Perhaps the NATO Charter reflects best the attitude of Ghanaians: “An attack on one is an attack on all.” Armed robbery unanswered cannot only kill innocent persons; it can threaten the stability of legitimate governments. The president was out there the other time trying to woo investors to Ghana but the sad aspect of this armed robbery cases is that investors will shy away from any country where there is no security. As a nation, we must come together to give our law enforcement agencies the additional  tools they need to track down armed robbers before they strike. Corporate institutions in this country have a role to play in this respect.  In fact, we have to come together irrespective of our political affiliation to strengthen our intelligence capabilities, to know the plans of armed robbers before they act and to find them before they strike.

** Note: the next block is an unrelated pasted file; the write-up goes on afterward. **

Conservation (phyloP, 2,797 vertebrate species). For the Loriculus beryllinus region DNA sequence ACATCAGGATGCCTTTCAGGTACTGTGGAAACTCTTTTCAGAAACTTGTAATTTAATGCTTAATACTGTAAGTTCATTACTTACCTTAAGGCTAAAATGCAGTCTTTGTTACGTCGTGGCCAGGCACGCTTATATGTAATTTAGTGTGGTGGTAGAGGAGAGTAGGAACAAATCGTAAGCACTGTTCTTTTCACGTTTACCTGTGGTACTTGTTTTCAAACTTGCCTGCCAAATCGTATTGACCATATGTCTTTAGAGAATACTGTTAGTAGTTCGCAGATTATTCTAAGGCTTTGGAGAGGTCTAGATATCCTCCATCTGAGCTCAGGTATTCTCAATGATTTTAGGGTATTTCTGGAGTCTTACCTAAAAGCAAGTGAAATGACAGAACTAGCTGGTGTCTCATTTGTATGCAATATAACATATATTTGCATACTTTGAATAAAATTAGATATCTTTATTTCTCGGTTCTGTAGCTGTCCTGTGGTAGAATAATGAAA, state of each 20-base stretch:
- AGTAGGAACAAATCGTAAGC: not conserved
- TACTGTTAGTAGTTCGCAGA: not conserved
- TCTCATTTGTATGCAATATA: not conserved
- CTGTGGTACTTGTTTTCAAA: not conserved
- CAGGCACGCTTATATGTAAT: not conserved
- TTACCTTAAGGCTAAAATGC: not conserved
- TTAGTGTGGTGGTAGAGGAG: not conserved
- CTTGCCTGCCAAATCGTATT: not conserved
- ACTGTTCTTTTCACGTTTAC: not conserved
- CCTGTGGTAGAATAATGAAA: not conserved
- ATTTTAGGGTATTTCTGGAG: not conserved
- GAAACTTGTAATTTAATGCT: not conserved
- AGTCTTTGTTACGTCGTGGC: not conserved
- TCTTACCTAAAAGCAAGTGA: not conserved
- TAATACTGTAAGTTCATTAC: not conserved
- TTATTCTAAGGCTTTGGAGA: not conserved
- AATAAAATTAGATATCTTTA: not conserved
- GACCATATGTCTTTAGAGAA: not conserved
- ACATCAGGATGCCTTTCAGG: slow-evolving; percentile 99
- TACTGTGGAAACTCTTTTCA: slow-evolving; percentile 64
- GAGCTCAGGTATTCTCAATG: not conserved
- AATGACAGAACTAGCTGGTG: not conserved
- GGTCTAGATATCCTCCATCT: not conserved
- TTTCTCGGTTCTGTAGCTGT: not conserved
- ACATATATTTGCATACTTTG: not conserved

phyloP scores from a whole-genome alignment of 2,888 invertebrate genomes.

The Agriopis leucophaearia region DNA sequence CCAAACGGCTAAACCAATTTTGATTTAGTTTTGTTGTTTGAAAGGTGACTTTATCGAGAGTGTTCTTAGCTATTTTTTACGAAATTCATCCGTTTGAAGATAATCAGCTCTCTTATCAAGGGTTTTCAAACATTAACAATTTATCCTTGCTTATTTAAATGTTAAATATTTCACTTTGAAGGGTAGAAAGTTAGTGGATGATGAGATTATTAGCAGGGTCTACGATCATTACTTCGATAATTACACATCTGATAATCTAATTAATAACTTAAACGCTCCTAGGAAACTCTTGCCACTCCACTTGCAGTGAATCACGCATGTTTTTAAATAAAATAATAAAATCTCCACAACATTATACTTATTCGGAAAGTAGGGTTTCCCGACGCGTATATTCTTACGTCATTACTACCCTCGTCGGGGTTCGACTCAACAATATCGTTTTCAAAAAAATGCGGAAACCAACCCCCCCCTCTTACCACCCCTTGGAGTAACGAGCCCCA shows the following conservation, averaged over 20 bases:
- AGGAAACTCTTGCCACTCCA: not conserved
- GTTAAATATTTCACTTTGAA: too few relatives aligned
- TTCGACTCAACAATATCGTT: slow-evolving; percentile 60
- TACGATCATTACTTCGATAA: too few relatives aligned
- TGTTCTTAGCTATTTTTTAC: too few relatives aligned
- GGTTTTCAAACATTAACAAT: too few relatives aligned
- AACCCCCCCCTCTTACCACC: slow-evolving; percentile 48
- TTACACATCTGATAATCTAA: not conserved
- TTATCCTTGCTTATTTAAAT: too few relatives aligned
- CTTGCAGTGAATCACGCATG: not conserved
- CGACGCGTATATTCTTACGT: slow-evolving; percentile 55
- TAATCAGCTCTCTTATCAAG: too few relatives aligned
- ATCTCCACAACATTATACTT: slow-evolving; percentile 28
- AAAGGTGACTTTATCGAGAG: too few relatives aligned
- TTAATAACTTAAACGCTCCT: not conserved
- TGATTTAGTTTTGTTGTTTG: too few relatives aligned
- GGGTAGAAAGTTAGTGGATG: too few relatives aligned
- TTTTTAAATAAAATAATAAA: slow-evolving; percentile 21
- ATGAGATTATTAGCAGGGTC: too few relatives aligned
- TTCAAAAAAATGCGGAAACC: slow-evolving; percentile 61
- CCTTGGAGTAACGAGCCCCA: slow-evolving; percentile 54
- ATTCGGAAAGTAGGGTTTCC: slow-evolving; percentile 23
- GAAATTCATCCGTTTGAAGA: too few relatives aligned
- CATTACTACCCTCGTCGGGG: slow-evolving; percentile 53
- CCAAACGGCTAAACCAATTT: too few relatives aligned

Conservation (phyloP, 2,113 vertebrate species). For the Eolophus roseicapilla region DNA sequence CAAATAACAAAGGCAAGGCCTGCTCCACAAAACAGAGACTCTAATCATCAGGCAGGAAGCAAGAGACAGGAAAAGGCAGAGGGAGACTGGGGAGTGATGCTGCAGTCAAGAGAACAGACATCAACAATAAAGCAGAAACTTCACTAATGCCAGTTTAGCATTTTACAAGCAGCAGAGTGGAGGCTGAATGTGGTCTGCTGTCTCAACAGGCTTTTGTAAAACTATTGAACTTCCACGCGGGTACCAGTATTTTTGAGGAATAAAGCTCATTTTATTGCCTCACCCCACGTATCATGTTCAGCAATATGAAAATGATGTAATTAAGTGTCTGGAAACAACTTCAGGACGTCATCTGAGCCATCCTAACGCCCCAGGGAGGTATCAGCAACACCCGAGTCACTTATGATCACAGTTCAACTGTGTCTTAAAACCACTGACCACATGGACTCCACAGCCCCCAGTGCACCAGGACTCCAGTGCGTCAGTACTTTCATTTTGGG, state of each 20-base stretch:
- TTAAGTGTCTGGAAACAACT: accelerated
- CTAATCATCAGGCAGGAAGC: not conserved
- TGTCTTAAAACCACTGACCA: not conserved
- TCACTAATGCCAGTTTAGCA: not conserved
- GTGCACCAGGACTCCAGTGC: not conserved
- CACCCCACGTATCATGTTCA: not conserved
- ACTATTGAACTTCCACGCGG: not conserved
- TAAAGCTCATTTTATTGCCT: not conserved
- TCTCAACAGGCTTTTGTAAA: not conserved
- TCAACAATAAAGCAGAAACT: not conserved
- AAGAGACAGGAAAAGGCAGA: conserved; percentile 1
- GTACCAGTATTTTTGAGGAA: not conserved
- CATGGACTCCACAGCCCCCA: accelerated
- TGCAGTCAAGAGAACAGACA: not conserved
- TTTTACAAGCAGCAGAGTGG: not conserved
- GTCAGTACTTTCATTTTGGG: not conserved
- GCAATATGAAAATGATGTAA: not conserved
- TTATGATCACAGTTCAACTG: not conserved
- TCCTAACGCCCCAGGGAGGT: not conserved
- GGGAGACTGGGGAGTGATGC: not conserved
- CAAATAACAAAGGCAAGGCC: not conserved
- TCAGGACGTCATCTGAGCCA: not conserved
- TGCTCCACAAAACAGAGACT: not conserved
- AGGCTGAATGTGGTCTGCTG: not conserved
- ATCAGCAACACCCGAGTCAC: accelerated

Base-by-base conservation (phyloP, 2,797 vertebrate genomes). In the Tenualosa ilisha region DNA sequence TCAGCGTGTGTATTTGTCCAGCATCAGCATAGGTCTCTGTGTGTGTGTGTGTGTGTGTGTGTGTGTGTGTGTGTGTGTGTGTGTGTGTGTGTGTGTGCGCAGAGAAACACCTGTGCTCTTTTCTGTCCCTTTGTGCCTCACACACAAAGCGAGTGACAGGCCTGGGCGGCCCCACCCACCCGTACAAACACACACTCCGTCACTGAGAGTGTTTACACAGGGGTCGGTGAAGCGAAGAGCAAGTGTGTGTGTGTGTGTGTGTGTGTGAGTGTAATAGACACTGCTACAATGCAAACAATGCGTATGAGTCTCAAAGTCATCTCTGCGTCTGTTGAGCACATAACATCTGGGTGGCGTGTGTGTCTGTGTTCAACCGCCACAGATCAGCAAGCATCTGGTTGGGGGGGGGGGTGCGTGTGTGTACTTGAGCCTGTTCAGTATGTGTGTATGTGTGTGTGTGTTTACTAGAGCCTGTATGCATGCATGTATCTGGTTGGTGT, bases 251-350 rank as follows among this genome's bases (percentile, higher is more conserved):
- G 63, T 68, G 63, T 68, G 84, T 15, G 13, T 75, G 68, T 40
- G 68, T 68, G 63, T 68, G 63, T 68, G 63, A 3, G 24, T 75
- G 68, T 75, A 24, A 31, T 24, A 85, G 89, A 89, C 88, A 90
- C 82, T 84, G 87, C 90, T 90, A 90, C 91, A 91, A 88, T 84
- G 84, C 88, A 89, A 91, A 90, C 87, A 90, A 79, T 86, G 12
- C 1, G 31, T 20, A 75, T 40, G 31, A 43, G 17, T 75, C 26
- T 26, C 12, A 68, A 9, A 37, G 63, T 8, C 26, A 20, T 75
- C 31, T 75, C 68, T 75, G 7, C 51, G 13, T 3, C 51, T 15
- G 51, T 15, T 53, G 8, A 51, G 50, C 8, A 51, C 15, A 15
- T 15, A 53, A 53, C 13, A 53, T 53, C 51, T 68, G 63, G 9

Since the spate of daylight robbery in recent times, it is natural for people to wonder if Ghana’s future is one of fear. But as we confront these sick brains, this country will define our times, but surely, not to be defined by armed robbers.  We must not get tired, we must not falter and we must not fail.  The outcome of this fight against armed robbers is certain because in this world – freedom and fear, justice and cruelty, have always been at war.